A foster carer is launching a claim over her employment rights in what could be a landmark legal case.
Sarah Anderson, who is used by Hampshire County Council, argues that she is a worker and entitled to rights including holiday pay.
The Independent Workers' Union of Great Britain (IWGB) will file an employment status and unpaid holiday claim on behalf of Ms Anderson on Monday.
Foster carers in the UK are paid by local councils, agencies or charities, but are not currently recognised as employees.
The case "could open the doors for thousands of foster care workers in the UK to have their employment rights recognised", the IWGB said.
Ms Anderson (pictured), who is chairwoman of IWGB's foster care workers branch, said: "As foster care workers we are exploited, have no rights whatsoever, and are treated as a disposable workforce, when society needs carers more than ever.
"We can't advocate or look after our children properly if our rights aren't recognised and protected."
She told BBC Radio 4's Today programme that foster carers "work 24/7" and are "exhausted", taking only two weeks respite per year.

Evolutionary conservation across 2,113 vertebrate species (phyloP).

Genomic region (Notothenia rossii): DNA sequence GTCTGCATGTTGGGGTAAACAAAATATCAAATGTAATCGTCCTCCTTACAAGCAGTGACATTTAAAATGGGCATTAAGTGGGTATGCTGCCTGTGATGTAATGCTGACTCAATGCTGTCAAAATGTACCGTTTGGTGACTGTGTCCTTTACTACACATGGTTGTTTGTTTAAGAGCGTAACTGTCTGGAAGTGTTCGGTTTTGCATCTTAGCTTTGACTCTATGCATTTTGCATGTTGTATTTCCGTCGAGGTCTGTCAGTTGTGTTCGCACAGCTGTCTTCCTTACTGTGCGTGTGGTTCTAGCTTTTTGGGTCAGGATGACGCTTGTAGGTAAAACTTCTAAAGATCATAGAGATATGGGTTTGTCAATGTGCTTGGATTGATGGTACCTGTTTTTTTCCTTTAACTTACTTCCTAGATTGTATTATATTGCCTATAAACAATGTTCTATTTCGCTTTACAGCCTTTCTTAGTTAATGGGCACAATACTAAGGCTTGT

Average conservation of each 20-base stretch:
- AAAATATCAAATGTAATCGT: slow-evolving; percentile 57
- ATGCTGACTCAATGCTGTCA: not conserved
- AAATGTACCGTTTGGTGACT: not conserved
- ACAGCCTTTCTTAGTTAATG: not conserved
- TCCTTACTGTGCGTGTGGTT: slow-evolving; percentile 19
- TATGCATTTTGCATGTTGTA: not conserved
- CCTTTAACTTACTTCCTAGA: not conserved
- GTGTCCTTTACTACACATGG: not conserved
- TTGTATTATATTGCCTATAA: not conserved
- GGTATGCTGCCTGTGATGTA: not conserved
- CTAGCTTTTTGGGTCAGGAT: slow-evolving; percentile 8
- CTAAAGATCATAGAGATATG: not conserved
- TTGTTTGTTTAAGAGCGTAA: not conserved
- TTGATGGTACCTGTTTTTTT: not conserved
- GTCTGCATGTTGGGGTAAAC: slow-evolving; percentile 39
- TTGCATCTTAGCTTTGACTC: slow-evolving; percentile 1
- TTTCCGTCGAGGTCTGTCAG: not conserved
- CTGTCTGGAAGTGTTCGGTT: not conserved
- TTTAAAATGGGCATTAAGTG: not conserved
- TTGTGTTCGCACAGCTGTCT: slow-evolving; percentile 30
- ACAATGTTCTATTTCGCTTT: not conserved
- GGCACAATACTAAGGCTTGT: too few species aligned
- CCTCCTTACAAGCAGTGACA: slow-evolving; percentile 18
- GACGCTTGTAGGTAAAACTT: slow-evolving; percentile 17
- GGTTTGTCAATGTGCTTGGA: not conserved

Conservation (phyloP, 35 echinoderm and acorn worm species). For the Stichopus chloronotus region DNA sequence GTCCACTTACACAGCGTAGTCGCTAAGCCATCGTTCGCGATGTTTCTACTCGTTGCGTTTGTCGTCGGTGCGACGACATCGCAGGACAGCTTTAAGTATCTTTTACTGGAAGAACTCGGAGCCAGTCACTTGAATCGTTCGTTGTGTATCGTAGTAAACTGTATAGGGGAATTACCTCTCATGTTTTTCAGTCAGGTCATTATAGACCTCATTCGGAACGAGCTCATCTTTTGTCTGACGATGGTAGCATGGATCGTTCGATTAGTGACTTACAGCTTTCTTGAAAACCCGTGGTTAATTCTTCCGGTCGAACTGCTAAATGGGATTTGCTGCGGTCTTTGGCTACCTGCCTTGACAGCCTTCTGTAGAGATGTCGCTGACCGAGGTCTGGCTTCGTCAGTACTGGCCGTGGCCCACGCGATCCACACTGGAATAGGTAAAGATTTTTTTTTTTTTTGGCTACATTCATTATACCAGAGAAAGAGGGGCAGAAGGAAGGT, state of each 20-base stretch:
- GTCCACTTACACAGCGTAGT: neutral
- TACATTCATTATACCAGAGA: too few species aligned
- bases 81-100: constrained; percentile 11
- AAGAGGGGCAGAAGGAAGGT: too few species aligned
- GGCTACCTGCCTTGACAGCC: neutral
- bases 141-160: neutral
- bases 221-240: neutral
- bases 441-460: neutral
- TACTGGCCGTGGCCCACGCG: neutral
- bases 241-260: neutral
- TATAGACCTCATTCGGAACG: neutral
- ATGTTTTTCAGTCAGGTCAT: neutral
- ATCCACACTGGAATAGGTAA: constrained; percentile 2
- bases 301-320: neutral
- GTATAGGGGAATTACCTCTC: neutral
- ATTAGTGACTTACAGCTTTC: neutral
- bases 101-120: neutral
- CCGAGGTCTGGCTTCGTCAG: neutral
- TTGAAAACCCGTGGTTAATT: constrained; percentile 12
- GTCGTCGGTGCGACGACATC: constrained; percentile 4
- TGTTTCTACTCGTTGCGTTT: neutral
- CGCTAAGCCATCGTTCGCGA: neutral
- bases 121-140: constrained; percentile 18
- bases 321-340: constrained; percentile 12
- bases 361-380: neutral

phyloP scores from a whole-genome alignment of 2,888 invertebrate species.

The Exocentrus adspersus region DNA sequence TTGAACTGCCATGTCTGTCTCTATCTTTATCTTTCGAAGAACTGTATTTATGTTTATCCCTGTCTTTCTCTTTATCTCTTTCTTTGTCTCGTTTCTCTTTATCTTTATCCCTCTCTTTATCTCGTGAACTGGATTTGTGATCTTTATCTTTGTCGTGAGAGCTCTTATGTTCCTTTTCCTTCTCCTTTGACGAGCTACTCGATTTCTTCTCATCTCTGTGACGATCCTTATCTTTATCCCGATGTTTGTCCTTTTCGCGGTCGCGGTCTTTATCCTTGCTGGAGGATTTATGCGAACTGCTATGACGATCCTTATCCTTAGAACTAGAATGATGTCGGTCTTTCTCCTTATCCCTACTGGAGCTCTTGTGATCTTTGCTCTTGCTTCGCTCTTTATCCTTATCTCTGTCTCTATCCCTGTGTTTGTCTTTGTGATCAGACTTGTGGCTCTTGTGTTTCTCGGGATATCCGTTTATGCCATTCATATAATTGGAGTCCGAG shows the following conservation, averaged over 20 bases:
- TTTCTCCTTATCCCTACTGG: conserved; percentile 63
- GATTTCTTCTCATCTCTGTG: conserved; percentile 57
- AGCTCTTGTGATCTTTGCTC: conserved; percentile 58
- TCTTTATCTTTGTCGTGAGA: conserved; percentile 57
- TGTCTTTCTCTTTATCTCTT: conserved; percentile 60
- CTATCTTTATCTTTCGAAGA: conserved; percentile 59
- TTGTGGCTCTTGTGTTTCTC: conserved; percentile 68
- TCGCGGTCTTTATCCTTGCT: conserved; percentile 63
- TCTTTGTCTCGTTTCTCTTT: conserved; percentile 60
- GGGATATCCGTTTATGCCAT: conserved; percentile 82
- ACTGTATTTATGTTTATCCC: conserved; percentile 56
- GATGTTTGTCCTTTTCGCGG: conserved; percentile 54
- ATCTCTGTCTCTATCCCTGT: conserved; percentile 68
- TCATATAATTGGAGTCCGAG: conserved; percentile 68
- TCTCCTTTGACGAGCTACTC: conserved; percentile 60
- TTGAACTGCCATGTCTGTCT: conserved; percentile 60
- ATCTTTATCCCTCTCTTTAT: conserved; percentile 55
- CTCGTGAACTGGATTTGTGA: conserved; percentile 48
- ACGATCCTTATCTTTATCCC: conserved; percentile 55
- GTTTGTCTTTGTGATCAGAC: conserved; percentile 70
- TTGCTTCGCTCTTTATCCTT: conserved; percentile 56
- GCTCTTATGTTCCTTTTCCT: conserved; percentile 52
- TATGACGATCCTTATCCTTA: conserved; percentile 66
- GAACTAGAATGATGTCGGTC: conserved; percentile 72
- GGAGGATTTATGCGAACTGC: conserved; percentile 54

"It's a very misused system. It's also, I feel, used to keep us in our place," she said.
"Now I'm the first person to have actually stood up and said 'enough is enough', we need some human rights, never mind anything else."
She added: "We do one of the most valuable jobs in society, for society. We look after other people's children, not our own.
"Does us wanting worker status mean we don't care for our children? No, of course it doesn't.
"But we do need some recognition, and we need some more holiday, we need to be protected, we need to be able to go off sick, paid while we are off sick."
The Court of Appeal previously ruled foster carers could not be recognised as workers as they do not have contracts, the IWGB said.
But in June, the Glasgow employment tribunal recognised two carers as employees under Scottish law.
General secretary of the IWGB, Jason Moyer-Lee, said: "Many foster care workers are highly qualified, put in very long hours, are rigidly supervised and have foster care as their main source of income.
"This case is not about whether or not foster care is a form of work - that ship has sailed - this case is whether those workers should be entitled to the employment rights the rest of us take for granted."
Copyright (c) Press Association Ltd. 2017, All Rights Reserved. Picture (c) Hampshire County Council.